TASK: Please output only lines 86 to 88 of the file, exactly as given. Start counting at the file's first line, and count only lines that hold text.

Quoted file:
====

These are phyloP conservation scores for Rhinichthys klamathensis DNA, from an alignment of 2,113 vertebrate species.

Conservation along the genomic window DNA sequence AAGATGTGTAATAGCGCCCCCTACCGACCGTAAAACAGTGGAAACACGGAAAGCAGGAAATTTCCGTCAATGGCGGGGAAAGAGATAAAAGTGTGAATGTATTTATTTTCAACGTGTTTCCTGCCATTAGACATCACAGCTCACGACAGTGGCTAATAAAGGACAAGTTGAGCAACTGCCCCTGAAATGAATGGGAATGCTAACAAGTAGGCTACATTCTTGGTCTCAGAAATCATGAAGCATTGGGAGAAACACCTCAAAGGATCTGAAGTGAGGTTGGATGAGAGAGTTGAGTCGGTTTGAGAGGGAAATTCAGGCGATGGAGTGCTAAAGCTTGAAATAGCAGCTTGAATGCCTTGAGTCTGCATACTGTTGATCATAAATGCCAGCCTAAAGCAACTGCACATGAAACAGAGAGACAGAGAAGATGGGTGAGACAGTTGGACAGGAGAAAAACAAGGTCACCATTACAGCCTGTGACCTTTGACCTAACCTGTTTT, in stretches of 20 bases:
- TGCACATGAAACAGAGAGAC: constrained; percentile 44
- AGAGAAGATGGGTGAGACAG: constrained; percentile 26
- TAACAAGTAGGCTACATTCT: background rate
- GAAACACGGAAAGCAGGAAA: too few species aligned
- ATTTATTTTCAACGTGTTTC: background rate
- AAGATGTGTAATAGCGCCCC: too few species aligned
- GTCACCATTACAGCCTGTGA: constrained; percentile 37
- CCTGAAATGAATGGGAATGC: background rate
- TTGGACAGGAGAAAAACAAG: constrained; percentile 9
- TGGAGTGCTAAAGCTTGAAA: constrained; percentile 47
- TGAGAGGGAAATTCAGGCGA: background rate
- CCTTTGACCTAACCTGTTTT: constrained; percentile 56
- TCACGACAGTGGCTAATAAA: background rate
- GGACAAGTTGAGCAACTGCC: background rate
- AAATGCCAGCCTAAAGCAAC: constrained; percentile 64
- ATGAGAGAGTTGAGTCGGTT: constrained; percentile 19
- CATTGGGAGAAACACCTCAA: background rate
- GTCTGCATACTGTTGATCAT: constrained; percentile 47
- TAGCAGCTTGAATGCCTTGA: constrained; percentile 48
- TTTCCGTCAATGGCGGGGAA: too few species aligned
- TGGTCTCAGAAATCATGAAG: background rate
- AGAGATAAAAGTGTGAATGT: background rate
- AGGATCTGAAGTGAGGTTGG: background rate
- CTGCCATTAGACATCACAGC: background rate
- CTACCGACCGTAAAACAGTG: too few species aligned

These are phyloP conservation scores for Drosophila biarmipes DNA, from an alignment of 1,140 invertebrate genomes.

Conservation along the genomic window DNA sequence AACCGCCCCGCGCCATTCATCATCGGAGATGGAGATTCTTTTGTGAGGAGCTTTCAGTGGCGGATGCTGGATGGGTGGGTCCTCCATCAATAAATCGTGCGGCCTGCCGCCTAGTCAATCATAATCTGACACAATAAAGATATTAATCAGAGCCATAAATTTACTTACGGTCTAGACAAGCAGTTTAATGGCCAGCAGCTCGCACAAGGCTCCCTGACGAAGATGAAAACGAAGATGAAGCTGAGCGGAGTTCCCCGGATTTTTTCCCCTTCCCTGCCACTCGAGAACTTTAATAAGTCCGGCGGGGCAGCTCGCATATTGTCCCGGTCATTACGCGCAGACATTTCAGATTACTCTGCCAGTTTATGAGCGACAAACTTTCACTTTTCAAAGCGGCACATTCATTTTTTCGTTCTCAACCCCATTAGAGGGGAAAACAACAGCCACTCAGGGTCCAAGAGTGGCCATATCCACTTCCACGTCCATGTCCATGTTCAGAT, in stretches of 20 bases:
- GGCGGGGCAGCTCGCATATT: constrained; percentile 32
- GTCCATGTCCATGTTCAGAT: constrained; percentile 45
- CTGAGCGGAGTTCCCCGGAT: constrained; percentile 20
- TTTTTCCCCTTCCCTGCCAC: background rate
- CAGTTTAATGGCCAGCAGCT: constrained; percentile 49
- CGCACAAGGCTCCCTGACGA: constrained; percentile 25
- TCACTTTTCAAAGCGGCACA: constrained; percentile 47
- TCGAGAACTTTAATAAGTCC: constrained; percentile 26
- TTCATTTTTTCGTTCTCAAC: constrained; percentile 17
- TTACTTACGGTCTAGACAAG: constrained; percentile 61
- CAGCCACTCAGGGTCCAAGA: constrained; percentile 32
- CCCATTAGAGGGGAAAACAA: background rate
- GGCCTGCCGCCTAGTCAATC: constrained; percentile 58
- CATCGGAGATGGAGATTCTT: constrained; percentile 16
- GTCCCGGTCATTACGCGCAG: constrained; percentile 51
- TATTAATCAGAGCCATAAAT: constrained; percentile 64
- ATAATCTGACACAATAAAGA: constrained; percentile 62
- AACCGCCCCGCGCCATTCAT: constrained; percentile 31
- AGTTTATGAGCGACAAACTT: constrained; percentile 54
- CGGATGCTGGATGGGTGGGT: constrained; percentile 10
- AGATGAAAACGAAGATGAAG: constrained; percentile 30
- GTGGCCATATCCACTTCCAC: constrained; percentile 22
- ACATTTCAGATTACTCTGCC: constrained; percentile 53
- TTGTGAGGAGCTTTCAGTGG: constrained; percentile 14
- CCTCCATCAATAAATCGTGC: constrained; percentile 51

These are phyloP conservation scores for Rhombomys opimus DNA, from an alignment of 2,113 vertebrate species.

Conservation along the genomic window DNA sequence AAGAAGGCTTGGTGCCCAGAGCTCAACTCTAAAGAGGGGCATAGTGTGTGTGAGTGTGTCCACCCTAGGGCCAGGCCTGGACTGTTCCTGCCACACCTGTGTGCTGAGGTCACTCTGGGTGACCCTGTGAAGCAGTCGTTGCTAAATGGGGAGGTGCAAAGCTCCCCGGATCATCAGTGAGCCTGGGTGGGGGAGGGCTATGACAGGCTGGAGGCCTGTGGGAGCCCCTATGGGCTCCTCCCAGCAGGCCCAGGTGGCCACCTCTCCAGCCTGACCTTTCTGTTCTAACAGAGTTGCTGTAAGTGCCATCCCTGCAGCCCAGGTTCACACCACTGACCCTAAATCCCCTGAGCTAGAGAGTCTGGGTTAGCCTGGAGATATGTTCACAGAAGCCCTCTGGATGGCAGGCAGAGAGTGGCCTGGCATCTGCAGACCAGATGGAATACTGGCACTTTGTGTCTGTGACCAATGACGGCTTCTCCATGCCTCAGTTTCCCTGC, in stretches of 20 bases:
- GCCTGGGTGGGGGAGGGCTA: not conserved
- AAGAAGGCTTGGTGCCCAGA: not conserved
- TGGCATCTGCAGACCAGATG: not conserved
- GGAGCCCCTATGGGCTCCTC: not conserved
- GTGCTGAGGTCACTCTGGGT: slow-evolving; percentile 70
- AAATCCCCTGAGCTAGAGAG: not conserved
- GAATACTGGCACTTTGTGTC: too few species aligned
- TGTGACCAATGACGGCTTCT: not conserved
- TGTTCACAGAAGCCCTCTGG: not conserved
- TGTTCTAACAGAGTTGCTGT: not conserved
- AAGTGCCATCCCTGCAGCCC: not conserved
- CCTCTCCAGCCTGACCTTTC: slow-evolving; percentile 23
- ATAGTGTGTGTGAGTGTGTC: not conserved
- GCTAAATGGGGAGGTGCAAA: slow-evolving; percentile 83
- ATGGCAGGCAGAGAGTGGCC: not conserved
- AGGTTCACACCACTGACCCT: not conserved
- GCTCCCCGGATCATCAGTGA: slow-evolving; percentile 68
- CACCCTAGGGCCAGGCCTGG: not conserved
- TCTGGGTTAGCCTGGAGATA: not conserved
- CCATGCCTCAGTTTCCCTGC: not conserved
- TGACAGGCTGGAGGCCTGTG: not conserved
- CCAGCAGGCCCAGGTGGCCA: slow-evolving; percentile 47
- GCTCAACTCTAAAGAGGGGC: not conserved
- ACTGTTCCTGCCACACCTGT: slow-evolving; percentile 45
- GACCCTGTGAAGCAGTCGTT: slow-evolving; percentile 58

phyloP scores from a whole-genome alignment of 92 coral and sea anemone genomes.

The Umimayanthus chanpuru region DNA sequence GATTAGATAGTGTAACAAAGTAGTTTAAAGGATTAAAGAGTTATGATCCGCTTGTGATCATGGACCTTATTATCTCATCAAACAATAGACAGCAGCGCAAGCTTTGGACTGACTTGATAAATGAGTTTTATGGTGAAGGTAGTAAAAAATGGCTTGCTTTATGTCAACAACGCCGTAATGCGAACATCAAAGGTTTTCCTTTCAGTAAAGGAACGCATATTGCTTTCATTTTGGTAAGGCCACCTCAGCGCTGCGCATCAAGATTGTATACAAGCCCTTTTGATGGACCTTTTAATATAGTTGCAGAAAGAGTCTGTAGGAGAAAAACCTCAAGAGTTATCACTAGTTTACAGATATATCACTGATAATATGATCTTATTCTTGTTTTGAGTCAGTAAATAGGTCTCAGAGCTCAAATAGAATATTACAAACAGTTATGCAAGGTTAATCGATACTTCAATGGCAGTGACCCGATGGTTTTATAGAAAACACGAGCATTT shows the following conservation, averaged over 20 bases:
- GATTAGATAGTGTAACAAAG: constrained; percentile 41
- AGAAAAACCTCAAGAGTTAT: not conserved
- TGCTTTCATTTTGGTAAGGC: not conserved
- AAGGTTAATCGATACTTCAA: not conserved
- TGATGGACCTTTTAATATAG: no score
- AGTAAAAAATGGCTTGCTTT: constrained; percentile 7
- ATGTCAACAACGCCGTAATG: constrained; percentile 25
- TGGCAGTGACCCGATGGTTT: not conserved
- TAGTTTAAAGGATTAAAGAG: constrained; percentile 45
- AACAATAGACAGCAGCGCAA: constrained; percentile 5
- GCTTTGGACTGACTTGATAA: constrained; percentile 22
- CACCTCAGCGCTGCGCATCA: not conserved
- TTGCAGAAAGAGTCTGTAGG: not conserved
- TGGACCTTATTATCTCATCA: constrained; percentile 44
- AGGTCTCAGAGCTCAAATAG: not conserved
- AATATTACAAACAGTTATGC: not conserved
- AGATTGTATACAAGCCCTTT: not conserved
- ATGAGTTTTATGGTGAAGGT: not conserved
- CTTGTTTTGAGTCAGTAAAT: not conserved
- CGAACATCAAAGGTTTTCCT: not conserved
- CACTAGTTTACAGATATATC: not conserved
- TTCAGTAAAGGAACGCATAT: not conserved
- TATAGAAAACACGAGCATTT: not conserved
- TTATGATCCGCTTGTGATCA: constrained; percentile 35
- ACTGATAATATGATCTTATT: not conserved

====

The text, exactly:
- TGCTTTCATTTTGGTAAGGC: not conserved
- AAGGTTAATCGATACTTCAA: not conserved
- TGATGGACCTTTTAATATAG: no score